Herringfleet St Margaret
St Margarets church is located in Herringfleet, a village in Suffolk on the River Waveney and close to Somerleyton with its famous Hall.
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Visiting Herringfleet St Margaret
St Margaret’s in Herringfleet is a church which is easy to visit when you are boating on the Broads: moor up in Somerleyton, walk up to the main road, turn left, and it is only a couple of hundreds of yards to the church. Return to your boat by following the road to St Olaves, then turn left onto a footpath between some red brick cottages which leads you to Herringfleet Mill. From there, simply follow the River Waveney back to the moorings.
The nave and the tower were built at the same time during the 12th century. In the tower the flints are small and evenly coursed, except for two bands of larger flints. The belfry sits on a stone string course, and its four openings are made of Caen stone, so are definitely post-Conquest. They have two lights with triangular heads of inverted V slabs, supported in the centre by a central column set back in the wall. Except for the east side, these double heads are set below a rounded super-arch with billet moulding. Between these openings are round-headed slit windows with brick arches, a much later insertion. A bit below the belfry is a single stone-framed window of the 12th century, and in the ground floor a modest rectangular window has been inserted. Nave and chancel now have rendered walls, but the nave and porch are still thatched. The chancel has black pantiles. There remains one early stone-framed window in the north chancel. The nave has quoins made of Caen stone, and the south doorway is 12th century with chevron carvings round the arch and an X decoration on the capitals. It is now protected by the south porch added circa 1830.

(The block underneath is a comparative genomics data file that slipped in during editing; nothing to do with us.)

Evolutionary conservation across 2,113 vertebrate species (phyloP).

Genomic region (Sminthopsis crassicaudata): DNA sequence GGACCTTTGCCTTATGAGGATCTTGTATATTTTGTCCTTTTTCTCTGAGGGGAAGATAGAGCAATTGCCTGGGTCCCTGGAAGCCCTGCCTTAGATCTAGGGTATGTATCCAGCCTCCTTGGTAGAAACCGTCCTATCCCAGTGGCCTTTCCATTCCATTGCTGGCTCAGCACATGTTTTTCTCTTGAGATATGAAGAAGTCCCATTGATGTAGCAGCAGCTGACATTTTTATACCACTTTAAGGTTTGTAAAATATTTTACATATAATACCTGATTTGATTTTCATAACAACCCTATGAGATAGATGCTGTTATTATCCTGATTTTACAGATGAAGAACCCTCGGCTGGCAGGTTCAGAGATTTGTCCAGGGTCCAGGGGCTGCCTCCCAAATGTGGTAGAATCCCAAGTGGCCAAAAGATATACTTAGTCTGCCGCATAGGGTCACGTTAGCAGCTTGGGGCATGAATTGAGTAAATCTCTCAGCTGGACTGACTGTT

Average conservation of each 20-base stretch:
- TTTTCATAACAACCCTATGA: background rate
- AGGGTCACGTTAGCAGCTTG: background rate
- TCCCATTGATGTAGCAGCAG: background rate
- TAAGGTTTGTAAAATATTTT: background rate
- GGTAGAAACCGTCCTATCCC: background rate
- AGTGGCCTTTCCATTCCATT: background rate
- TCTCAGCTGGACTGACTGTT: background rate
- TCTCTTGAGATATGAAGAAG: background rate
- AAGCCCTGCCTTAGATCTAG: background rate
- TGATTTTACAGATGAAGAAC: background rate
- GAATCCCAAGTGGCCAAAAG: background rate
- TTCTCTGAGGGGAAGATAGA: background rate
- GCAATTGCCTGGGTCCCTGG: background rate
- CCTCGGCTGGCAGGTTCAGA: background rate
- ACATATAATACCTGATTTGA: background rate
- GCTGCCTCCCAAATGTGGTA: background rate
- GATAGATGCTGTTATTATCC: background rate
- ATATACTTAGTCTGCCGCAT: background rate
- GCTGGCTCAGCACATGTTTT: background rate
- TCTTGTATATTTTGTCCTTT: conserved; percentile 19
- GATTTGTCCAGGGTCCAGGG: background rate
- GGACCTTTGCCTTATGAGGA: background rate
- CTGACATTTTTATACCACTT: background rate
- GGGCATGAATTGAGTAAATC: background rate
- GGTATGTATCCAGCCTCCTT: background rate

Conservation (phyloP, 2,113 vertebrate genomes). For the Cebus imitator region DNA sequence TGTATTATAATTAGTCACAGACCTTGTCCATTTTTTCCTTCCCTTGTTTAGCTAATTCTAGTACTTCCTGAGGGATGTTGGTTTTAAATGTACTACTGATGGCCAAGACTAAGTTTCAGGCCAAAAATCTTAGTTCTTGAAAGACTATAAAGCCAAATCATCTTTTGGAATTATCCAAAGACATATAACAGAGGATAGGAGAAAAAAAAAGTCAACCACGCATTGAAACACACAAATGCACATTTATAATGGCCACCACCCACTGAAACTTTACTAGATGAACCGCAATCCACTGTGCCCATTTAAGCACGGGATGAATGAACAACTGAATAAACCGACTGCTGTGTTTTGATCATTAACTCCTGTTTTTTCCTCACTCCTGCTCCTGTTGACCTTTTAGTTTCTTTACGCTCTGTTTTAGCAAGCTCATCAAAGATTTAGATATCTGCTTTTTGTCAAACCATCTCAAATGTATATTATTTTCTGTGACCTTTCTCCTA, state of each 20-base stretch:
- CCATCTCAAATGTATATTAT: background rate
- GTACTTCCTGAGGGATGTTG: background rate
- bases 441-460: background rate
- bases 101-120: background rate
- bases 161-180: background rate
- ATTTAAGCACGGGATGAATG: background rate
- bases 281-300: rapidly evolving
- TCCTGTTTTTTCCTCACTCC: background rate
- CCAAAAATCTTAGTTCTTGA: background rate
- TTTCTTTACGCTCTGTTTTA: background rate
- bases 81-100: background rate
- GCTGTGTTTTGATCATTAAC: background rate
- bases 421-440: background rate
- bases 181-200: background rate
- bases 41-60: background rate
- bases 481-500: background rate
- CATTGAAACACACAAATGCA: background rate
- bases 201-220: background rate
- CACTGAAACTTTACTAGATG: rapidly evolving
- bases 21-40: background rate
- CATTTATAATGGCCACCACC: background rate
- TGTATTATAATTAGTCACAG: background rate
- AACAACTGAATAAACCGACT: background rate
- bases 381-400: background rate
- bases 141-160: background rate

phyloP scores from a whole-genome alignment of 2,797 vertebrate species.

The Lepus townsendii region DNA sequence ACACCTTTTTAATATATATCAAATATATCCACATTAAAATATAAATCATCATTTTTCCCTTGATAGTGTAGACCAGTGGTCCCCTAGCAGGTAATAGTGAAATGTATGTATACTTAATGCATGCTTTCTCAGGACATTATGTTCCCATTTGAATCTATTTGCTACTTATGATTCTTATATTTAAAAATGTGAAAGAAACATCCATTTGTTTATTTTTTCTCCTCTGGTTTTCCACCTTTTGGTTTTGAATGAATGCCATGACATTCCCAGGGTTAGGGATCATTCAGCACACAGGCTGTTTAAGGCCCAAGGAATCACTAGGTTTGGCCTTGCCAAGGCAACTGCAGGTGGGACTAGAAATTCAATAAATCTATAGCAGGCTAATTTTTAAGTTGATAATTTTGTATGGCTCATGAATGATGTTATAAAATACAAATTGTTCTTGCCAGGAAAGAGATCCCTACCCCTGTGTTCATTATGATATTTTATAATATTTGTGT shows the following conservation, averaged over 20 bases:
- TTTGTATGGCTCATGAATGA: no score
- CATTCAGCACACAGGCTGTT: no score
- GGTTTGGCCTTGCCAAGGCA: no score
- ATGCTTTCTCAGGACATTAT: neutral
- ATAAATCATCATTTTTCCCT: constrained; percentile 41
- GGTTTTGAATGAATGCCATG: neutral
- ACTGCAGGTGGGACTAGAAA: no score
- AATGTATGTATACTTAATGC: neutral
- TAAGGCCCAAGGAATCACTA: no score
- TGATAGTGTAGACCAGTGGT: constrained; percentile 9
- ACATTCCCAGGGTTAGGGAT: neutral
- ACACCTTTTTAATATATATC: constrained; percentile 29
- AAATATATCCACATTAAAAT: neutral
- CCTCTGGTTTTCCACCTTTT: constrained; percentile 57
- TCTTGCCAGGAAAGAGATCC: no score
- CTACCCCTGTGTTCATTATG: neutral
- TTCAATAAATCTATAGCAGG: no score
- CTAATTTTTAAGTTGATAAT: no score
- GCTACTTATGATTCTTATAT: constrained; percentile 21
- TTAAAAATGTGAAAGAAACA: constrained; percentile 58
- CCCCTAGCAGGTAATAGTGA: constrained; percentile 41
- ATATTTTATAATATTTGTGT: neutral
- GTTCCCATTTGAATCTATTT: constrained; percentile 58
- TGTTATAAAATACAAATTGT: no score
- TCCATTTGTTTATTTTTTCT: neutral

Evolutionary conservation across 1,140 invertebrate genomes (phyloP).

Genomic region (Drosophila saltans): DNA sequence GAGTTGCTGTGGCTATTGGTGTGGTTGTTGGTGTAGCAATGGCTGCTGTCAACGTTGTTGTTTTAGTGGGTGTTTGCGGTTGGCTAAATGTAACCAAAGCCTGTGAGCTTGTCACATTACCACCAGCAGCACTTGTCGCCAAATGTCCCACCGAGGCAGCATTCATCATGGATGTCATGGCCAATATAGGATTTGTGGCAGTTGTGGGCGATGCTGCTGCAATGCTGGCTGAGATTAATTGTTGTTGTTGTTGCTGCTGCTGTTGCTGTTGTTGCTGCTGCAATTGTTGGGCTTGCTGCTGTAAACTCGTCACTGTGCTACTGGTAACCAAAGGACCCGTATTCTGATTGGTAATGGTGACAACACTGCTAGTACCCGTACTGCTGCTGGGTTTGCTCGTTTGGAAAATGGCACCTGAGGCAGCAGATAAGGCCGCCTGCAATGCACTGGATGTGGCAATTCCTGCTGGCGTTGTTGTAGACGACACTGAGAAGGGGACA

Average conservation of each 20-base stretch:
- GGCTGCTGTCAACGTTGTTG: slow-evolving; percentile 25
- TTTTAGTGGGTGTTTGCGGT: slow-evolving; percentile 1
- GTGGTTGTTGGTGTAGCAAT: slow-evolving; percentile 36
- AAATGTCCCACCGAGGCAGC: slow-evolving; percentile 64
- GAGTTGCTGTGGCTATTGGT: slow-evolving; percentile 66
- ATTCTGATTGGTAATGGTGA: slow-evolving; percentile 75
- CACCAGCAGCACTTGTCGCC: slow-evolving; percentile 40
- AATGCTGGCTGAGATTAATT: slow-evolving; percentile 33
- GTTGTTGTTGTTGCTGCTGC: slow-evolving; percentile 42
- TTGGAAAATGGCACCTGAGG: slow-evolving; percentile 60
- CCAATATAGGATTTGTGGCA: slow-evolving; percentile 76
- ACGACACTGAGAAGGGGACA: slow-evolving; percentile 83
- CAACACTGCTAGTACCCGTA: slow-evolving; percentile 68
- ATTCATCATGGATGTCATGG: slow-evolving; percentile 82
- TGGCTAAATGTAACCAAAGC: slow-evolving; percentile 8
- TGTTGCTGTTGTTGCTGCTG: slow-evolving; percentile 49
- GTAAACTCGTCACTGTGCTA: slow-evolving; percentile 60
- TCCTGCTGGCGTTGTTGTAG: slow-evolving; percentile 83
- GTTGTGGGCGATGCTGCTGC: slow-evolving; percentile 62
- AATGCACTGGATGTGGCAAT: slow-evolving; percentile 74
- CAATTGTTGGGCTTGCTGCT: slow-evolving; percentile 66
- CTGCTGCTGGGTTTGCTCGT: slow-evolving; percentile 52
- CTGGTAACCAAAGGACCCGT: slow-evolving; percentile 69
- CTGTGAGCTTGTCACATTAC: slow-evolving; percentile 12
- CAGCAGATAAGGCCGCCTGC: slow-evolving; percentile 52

The organ is on a west gallery, partly covering the tower arch. This is 12th century and there is an upper doorway above it. The font now stands at the east end of the nave, and it came here circa 1860, while the pews, the pulpit and the panelling all came here in the 18th century. The pews in the chancel face east and have a half-door at the end. The small window in the north chancel has some 14th century glass, perhaps from St Olave’s Priory a mile to the north, and shows a tonsured priest, or perhaps St Olaf? The large east window is filled with glass installed between1825-1832. A box full of glass, dating from late 14th century to the early 18th century, was bought in Cologne, and most of it came from different buildings there, much of it from the Mother House of the Franciscans, the Minorite Friars. There is no organised theme, pieces are just fitted where there is space for them. The two south chancel windows have some 19th century glass, made by Robert Allen, Lowestoft, and include some tulips – unique in Norfolk & Suffolk, very rare! There are two 15th century panels in the south-east one, possibly St Margaret and St Catherine.